Supercharged-6.2 Hemi coming soon?

Months ago, sources told Allpar about a new Hemi V8 coming down the pike for SRT cars; set to debut in the SRT Barracuda, which at the time we believed was either a replacement for the Challenger or an SRT variant of the Challenger (the latter still seems likely), the “HellCat”  V8 will go up against supercharged Ford and GM powerplants.

While Chrysler has made numerous turbocharged engines — mainly 2.2 or 2.5 liter four-cylinders, but also two completely different 2.4 liter four-cylinders for SRT cars — this will be both the company’s first supercharged production engine, and their first forced-induction V8. It will reportedly include the cylinder-deactivation technology which debuted in the 5.7 Hemi and is now in the SRT 6.4 Hemi.

According to (now-defunct) Ontario Street Car, we can now expect the engine to be sold this summer, with production starting in April. The name follows aviation history, with the 392 Hemi called Apache and the variable-cam-equipped 5.7 called Eagle. The 5.7 Hemi and 6.4 Hemi are also both rumored to be getting power updates.

While most online sources are claiming 600 horsepower for the new engine, estimates of power for new mills is often grossly overstated on rumor sites, and we expect a much more modest 500-570 horsepower. That is well above the 6.4 liter V8’s 470-475 horsepower, though far less than the output of the Mustang GT500 and  Corvette ZR1, which will likely also continue to have far higher price tags.

While originally intended for an SRT Barracuda, which is now less likely to be HellCat’s debut car, the engine is also destined for the SRT versions of the Charger, Challenger, and 300C.  Rumors on the Barracuda still swirl with the original “Challenger based” reports on one hand, and the smaller D-RWD platform on the other. Some believe the next-generation Challenger will be on an eight-inch-shorter body to cut weight.

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Where are Wranglers sold?

2015 Jeep Wrangler Altitude

The Jeep Wrangler is an American staple, but it’s sold around the world. Recently, as part of a recall, FCA revealed the sales distribution of the 2016-17 Wrangler.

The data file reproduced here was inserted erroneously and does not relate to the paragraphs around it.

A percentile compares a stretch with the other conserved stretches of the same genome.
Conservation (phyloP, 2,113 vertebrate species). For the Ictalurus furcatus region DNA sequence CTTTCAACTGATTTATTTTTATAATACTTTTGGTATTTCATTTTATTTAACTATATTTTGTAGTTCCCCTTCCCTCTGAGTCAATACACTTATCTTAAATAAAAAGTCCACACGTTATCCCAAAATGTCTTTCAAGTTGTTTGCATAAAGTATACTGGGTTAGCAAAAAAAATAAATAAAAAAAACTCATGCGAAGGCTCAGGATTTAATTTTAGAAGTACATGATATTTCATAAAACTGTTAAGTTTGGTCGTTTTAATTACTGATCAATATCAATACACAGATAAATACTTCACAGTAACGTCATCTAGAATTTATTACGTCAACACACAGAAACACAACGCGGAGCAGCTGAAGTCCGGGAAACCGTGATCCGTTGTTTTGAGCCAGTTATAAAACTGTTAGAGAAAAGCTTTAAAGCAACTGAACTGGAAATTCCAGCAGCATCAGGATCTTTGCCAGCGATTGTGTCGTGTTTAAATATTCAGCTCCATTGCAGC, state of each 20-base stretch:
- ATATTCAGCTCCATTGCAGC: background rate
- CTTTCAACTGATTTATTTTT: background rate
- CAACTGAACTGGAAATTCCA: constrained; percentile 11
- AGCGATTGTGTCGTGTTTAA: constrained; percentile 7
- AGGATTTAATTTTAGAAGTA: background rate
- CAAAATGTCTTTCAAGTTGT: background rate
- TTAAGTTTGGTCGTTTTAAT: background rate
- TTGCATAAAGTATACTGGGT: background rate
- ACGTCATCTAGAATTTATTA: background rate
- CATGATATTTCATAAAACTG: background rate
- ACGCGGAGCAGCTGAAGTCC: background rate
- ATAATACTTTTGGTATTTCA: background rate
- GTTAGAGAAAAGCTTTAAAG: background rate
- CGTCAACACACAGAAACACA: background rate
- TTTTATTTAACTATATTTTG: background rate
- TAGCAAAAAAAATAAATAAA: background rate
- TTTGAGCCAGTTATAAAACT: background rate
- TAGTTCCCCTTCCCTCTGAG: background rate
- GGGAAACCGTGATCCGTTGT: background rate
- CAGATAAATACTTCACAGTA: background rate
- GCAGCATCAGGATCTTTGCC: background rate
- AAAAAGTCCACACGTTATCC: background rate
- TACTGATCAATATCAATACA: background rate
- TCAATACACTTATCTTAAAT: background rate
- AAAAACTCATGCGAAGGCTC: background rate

The great bulk of vehicles — 182,743 — were sold or distributed to the United States. Around 10% of those, 18,011, were in Canada. Accounting for around 20% of the Canadian number were 3,087 in Mexico. Finally, 20,948 were sold outside North America — a bit over 10%.

Read the full story: Where are Wranglers sold?  »

Which Rams and Jeeps will we see?

The last few days have brought numerous photos to the fore; but which will we see?

The big truck-based Wagoneer, so far as it’s based on the photos above, seems least likely, at least in that form. Looking at it after the two images were set to the same scale, you can see that the “new Jeep” is likely a design study for the Grand Cherokee — either the next or current generation.

Read the full story: Which Rams and Jeeps will we see?  »

The Renegade-influenced Wrangler

Reddit member “arcsreddit” recently shared this photo of a Renegade-fronted Jeep Wrangler was photographed, in part-size clay-model form (which looks incredibly real).  While it’s hard to criticize on its appearance, it could send the wrong message — that the Wrangler has been “Renegaded” and lost capability.

Sources have told us that the next Wrangler will be as capable as the current one, if not more so;

Read the full story: The Renegade-influenced Wrangler  »

Could we see a Chrysler SUV?

Chrysler SUV

With the Warren plant soon to be emptied of mainstream Ram production, FCA will be able to create derivatives of the popular pickups without fear of disrupting production. The question is, will they do it? If so, what will we see?

There has already been some speculation about whether the Jeep Grand Wagoneer would be based on the Grand Cherokee, as statements from Mike Manley would lead us to believe,

Read the full story: Could we see a Chrysler SUV?  »

FCA’s “22 minute” diesel defense

Harald Wester

After Volkswagen and Audi were found to have been deliberately violating emissions laws worldwide for over a decade, both Volkswagen and Germany started a hunt to validate their claim that “everyone does it.”

One result of this is a movement to have more practical tests that are harder to trick. Volkswagen, Audi, and Porsche had set up their diesel engines with “test sniffing” software. Another result was the discovery that other automakers worked within the EU law by implementing rather severe “engine protection” software (which may be one reason Fiat never brought its popular small MultiJets to the US).

Read the full story: FCA’s “22 minute” diesel defense  »

2015 Jeep Wrangler Altitude
Where are Wranglers sold?

Which Rams and Jeeps will we see?

The Renegade-influenced Wrangler
Chrysler SUV
Could we see a Chrysler SUV?

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